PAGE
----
Incubation is believed to last for around 50 to 52 days, and chicks hatch in late April to early May. Adult Balearic shearwaters depart from their colonies from late June onwards, a few days before chicks are ready to fledge.
Balearic shearwaters lay one white egg, measuring 61 mm by 42 mm (2.4 in by 1.7 in).
Balearic shearwaters form long-term pairs, and return together to breed at the same colonies they have used in previous years. ‘Sabbatical years’ are sometimes reported, when pairs do not breed.
Balearic Shearwater about to take-off from the ocean
Balearic shearwaters are a sociable species, nesting in fairly close proximity to each other and feeding in large groups at sea. Territorial behaviour is not observed, and little time is spent on land.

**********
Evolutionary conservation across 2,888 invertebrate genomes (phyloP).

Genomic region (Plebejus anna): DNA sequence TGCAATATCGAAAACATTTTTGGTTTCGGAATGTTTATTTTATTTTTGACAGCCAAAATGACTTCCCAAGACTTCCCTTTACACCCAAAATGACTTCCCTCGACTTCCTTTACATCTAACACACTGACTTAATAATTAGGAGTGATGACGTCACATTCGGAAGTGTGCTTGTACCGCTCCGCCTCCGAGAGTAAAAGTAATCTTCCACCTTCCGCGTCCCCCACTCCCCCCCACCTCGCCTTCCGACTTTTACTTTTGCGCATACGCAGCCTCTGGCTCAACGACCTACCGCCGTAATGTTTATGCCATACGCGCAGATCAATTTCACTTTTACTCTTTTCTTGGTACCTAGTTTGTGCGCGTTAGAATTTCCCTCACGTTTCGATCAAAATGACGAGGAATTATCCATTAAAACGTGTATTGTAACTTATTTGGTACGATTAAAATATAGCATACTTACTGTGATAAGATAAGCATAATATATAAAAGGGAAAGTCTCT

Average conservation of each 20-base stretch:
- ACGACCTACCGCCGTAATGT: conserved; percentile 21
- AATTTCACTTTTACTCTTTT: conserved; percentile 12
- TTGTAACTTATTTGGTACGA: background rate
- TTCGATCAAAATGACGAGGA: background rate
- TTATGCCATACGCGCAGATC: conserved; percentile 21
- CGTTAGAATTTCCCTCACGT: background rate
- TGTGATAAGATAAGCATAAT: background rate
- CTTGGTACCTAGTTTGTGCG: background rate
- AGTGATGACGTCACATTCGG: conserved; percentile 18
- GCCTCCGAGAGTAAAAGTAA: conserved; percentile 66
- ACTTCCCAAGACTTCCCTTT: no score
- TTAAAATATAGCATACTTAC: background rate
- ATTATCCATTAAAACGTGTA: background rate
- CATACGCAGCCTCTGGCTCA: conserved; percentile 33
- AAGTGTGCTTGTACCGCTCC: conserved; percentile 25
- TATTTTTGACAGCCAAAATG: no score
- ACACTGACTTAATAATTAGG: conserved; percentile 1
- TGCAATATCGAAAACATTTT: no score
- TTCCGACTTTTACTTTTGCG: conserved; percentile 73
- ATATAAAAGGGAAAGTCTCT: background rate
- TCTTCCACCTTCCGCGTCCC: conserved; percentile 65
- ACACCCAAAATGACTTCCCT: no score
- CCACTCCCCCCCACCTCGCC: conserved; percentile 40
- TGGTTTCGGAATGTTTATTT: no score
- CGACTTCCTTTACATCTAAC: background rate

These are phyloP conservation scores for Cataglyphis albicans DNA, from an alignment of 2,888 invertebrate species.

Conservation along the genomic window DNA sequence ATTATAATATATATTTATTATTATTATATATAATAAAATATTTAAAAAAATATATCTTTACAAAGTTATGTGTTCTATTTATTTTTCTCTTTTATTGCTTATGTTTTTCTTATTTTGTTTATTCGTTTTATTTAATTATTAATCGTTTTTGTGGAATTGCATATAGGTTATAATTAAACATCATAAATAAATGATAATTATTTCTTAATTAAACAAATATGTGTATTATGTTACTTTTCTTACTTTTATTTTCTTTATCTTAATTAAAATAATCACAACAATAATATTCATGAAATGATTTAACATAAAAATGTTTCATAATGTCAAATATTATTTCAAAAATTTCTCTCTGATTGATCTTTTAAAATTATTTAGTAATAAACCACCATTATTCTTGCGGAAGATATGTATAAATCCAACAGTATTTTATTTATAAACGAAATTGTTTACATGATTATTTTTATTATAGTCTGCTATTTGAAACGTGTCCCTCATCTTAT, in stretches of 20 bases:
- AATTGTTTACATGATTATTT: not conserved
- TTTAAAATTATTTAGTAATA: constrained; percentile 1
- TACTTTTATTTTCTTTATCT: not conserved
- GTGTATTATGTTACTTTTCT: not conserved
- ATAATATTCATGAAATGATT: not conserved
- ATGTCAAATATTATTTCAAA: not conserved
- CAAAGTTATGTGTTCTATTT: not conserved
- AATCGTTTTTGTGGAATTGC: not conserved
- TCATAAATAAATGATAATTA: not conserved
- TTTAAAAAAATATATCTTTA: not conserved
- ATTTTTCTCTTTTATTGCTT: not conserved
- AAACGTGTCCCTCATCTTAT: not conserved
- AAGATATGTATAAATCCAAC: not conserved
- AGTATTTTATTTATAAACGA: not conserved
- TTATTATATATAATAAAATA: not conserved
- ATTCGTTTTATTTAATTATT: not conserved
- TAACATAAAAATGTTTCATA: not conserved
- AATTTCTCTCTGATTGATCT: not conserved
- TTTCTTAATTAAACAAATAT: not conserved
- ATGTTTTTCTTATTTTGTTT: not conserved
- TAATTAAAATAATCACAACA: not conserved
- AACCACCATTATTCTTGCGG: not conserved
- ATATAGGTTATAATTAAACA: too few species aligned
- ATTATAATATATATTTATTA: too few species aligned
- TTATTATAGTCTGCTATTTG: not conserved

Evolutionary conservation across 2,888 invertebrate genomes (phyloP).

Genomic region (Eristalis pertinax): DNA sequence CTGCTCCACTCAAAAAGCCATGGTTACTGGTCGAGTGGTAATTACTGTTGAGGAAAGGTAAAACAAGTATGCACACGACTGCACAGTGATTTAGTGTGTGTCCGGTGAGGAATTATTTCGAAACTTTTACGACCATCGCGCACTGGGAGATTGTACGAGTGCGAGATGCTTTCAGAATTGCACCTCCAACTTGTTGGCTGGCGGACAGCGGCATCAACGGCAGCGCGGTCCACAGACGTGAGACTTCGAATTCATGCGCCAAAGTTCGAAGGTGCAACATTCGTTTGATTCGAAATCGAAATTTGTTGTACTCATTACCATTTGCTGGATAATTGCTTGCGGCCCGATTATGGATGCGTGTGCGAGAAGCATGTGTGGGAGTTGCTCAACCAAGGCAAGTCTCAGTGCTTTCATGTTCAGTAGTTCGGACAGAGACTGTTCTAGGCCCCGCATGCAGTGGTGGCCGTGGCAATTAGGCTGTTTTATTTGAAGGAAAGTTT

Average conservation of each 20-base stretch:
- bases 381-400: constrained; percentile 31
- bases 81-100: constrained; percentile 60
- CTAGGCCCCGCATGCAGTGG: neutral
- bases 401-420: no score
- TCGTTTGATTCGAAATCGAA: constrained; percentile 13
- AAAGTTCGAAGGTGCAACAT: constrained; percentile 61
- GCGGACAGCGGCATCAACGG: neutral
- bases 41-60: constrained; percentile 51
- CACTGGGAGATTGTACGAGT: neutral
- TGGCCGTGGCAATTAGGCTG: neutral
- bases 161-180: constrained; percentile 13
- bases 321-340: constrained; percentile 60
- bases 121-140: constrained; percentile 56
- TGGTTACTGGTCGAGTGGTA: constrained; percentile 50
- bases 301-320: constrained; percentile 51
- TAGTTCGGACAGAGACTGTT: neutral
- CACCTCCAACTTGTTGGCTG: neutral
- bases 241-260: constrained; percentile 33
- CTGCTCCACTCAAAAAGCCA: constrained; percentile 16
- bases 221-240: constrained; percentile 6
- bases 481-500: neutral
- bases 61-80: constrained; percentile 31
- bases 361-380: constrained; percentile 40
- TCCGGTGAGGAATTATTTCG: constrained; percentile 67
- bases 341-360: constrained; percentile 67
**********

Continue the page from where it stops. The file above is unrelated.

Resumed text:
During the breeding season, Balearic shearwaters are active at night, visiting their burrows after darkness falls to draw as little attention as possible to their nest sites.
Balearic Shearwater resting out at sea
Balearic shearwaters do not migrate in the traditional sense but stray briefly from their breeding grounds once they have raised their young, before returning to spend winters offshore at their usual breeding locations.
They breed only in the Balearic Islands, but post-breeding many head for the Bay of Biscay on the Atlantic Ocean, and are regularly spotted further afield, around the coasts of the North Sea, or into the southern Mediterranean as far south as north-western Morocco.
Occasional summer visitors to UK waters, Balearic shearwaters are not native to the UK and are rarely spotted inland. Sightings are most common between July and September when they return to waters near their breeding grounds to forage offshore during winter months until breeding begins again the following spring.
Balearic Shearwater in-flight over the ocean
Manx shearwaters and Balearic shearwaters are very similar in appearance; however, there are a few subtle differences that make it possible to tell them apart.